Archive for November, 2012

British Teacher Combats H.T. in Kazakhstan

I haven’t written for a while in my blog and apologize for that to my avid readers. Instead of my stats diminishing, they have increased.  I guess I have ample material with enough keyword searches on the subject on Kazakhstan that I will continue to get “hits” whether I write much or not.

As an earlier blog indicated, I thought I was finally returning to Astana but it didn’t work out.  Hurricane Sandy had something to do with my passport being delayed so that I missed my first flight. My passport was stuck or held up for over a week in New York.  When I was ready to take my second, rescheduled flight once I DID get my passport back, the visa read: “NO RIGHT TO WORK.”  So, the whole point of my going to Astana was to teach English and I would have had to do it for FREE with that kind of bureaucratic stamp in my passport. Truth be told, I have felt like a “slave” in the past when I taught at a “westernized” university in Almaty.  Well, it wasn’t that bad, but as a professional I was not paid well and treated disrespectfully.  But I know I wasn’t singled out as an American, those  in “control” of teachers did the same to my colleagues, their own Kazakh teachers.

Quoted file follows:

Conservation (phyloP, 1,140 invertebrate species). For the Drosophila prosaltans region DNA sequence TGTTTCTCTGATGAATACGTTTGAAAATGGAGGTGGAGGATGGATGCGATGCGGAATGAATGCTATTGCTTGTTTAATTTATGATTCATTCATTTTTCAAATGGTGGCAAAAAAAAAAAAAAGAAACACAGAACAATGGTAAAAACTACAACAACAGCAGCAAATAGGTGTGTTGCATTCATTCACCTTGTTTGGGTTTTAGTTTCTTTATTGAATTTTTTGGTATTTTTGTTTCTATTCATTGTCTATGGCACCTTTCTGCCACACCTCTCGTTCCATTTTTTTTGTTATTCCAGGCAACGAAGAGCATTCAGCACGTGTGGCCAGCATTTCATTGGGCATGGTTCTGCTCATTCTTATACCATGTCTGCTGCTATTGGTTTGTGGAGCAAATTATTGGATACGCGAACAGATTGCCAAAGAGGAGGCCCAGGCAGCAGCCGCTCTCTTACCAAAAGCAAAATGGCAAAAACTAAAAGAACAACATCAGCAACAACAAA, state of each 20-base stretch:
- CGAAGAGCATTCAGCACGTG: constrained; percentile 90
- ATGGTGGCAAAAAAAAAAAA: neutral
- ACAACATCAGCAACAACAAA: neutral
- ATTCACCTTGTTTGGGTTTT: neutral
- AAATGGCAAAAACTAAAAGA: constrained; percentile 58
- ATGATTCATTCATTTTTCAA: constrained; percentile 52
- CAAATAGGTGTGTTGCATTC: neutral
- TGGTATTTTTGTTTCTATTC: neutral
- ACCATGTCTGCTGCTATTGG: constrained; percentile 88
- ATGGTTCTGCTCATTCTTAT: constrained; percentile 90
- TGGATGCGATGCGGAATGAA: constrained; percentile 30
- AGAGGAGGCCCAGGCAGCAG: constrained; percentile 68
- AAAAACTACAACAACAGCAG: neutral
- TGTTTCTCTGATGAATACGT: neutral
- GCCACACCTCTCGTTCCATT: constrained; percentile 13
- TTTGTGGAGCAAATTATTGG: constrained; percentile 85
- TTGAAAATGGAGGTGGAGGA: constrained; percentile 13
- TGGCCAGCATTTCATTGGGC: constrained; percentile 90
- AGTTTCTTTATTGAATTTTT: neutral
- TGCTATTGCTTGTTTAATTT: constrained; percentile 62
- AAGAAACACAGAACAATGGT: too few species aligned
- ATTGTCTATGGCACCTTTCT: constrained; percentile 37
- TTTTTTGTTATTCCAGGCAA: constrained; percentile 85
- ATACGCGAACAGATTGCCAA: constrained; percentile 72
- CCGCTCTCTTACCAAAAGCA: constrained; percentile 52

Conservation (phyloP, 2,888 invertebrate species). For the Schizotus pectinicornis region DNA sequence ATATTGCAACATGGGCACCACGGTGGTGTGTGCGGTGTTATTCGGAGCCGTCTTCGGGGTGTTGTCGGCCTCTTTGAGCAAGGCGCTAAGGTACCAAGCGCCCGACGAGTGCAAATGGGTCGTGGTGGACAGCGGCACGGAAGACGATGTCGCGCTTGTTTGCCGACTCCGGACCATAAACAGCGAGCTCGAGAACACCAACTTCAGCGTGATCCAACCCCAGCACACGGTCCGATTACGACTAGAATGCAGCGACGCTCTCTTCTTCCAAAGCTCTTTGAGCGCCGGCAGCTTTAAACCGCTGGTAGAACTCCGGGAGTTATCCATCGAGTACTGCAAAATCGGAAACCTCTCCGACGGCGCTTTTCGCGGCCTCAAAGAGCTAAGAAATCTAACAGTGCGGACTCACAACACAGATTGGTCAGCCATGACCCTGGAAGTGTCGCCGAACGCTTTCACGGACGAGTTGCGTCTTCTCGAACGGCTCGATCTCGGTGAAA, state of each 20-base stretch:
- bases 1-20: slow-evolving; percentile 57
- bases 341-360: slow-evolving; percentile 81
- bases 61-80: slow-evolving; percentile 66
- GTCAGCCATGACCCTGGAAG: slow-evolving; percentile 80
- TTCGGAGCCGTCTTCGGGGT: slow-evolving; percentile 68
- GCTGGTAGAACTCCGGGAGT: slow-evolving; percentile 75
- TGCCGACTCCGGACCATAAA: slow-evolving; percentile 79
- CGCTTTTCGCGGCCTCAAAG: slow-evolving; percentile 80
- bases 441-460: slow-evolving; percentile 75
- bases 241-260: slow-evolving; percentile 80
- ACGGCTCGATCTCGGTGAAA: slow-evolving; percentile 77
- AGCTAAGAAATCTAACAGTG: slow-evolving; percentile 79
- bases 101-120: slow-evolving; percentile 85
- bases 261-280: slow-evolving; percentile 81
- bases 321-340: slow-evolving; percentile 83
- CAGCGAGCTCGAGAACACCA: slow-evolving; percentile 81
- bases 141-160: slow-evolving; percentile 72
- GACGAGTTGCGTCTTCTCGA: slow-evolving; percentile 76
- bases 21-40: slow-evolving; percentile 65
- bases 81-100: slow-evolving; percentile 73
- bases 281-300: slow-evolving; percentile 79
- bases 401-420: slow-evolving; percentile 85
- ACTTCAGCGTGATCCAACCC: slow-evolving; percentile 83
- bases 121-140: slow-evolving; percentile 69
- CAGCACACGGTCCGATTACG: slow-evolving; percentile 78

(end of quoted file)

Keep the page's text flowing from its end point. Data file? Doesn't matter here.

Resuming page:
I am glad to read what a British teaching colleague is doing about human trafficking in Astana.  He has become very active in the movement and I KNOW he will leave a lasting impression on many he leaves behind.  The following is how David sees himself fighting the good fight against human trafficking in Kazakhstan. May his tribe increase so once he does leave Kazakhstan, there will be many more who follow in his footsteps combating human trafficking.

“It has long been my custom to give away clothes, etc when leaving any country I have been working in (Kz is the 10th I lived & worked in) to this end on my arrival in Astana, I searched for & found a charitable organization here in Astana and organized a clothes collection to pass on to them. The end of winter gave me the opportunity to de-clutter my colleagues’ wardrobe (ok, closet for Americans) and help those in need!

I have been involved in volunteering over many years both when I was younger in the UK with social causes (Adult Literacy, Youth work among other areas) and in more recent years in sport as a coach/referee (especially in fencing). I had never been involved in the area of trafficking & in all honesty knew little about it when I first became involved as I have begun to learn much more about the area I realize what a horrific crime against humanity it is & I should do what little I can.